The pursuit of political management by the Best and the Brightest – an elite assumed to have more wisdom than the people – is, in America, fundamentally an act of treason.

Rule by the Best and Brightest is the outcome fervently longed for by the founders, intellectual descendents, and assorted courtesans and useful idiots, of Harvard.(2)

The election of Trump is, in many senses, stupid. However, it is far, far wiser and more in keeping with the idea that we, the people, are the defenders of the Republic to elect Trump than to elect someone who is beloved of Harvard. On the scale of errors one can make in a Republic, electing an arrogant and impulsive side-show barker is far to be prefered to electing someone whose fundamental goal is making elections irrelevant.

We know that making elections irrelevant is the fundamental goal of the self-declared Best and Brightest (if we naively still harbored any doubts) by how they have reacted to losing: they have brought to bear every weapon they have to destroy the legitimacy of Trump and, thus inescapably, to destroy the process by which he was elected.  This is far more serious than just a bunch of sore losers – this is a declaration of war (cold, so far – let’s hope it stays that way) on the very idea of a Republic.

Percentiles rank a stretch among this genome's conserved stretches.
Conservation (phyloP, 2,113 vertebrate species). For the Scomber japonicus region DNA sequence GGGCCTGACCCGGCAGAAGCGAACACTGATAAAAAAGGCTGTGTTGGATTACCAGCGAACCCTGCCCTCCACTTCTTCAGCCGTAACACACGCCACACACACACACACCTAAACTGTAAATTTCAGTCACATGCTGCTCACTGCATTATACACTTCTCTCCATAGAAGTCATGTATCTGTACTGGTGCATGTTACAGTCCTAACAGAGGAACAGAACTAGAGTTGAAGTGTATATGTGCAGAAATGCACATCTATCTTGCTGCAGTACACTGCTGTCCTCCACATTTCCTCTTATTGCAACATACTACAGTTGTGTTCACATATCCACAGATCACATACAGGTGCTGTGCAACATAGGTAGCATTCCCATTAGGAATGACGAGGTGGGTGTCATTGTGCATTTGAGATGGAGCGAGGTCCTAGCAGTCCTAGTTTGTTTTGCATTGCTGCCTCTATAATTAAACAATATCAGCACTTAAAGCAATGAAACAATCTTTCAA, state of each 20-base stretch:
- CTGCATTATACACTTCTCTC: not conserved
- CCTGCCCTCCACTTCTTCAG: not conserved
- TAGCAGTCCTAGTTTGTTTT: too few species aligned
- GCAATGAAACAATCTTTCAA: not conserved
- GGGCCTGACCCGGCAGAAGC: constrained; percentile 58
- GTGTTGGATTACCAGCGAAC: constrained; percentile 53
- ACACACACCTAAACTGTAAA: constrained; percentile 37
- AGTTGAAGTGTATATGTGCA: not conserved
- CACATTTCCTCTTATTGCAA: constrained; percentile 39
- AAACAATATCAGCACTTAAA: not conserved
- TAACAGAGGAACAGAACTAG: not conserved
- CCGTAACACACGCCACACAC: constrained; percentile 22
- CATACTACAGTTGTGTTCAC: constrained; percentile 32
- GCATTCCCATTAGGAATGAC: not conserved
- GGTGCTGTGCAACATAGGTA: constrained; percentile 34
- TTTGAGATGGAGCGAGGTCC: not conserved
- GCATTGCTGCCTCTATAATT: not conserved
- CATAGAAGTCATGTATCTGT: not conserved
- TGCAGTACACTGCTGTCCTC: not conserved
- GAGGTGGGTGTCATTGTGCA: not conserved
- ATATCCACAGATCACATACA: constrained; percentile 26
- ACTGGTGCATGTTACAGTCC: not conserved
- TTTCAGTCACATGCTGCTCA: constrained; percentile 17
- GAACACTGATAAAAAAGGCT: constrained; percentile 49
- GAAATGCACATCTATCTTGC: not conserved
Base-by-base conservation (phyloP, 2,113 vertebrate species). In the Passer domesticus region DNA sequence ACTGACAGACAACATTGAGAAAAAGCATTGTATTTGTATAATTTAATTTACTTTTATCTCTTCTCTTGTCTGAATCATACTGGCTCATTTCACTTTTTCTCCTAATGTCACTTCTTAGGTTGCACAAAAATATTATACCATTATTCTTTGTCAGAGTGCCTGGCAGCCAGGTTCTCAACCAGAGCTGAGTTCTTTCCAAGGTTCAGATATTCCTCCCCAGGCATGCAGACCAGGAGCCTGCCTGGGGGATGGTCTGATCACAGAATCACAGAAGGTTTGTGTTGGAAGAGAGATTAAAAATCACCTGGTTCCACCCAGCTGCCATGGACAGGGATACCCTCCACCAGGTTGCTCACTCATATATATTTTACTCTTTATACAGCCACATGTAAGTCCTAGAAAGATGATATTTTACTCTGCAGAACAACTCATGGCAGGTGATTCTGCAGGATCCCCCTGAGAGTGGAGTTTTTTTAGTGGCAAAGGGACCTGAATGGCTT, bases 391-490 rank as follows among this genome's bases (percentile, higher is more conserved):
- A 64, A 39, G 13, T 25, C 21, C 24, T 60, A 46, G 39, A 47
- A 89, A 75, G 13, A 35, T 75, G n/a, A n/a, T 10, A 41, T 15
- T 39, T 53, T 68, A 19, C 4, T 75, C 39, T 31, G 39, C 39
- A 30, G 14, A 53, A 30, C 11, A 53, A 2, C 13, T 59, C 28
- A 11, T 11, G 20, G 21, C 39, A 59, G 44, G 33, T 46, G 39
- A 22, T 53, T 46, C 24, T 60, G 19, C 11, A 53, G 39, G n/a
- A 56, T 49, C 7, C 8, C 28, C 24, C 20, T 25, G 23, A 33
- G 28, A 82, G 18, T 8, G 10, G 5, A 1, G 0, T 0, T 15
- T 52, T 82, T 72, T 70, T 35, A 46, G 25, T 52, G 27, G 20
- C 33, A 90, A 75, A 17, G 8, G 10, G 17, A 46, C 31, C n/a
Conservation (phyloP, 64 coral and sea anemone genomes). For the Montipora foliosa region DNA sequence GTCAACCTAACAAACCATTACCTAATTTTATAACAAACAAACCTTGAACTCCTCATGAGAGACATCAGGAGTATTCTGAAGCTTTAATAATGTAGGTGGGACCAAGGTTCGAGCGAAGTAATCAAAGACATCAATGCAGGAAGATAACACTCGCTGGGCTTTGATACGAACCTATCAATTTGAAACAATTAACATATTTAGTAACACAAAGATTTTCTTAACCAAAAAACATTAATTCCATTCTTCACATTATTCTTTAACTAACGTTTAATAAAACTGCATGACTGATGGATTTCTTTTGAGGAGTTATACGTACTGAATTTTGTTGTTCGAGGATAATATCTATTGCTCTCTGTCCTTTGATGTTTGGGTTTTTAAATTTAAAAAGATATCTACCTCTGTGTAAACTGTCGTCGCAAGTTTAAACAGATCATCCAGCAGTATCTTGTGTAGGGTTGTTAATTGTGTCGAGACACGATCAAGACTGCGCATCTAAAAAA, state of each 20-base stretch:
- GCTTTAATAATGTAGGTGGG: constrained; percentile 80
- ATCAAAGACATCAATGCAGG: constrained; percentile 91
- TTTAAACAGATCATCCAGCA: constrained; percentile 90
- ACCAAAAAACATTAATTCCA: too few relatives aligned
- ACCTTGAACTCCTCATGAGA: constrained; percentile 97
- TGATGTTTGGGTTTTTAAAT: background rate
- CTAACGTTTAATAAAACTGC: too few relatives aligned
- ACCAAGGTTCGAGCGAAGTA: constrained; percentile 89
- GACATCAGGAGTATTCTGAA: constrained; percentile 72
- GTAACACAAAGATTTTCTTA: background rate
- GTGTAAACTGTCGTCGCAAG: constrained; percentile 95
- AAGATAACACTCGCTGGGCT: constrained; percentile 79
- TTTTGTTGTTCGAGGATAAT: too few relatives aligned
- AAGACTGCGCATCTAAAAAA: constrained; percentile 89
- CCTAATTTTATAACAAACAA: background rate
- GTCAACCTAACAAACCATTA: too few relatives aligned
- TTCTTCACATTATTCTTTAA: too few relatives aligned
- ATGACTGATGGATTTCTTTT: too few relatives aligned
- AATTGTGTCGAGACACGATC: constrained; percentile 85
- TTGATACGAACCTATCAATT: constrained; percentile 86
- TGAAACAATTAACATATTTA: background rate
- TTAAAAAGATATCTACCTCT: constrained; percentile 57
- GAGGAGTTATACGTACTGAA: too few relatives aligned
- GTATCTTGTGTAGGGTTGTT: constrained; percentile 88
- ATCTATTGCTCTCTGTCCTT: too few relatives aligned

Let us teach our children, and remind each other, that we are the keepers of a Commonwealth, which we hold in trust, and explain to all that this wealth we hold in common is not, primarily, purple mountains’ majesty nor amber waves of grain, nor silver nor gold.  The most precious gift we have received is the idea of government, under God, of, by, and for the People.

Holding and defending these core truths is the battle. We gain moral and intellectual fortitude by defending them. We form good and gracious habits, virtuous habits, by living these truths.

No republic can long exists unless virtuous people sustain it. Virtuous people sustain our republic by living the intellectual, moral, and habitual truths on which it is built. The daily living out of these virtues makes the wealth common – makes a republic a commonwealth.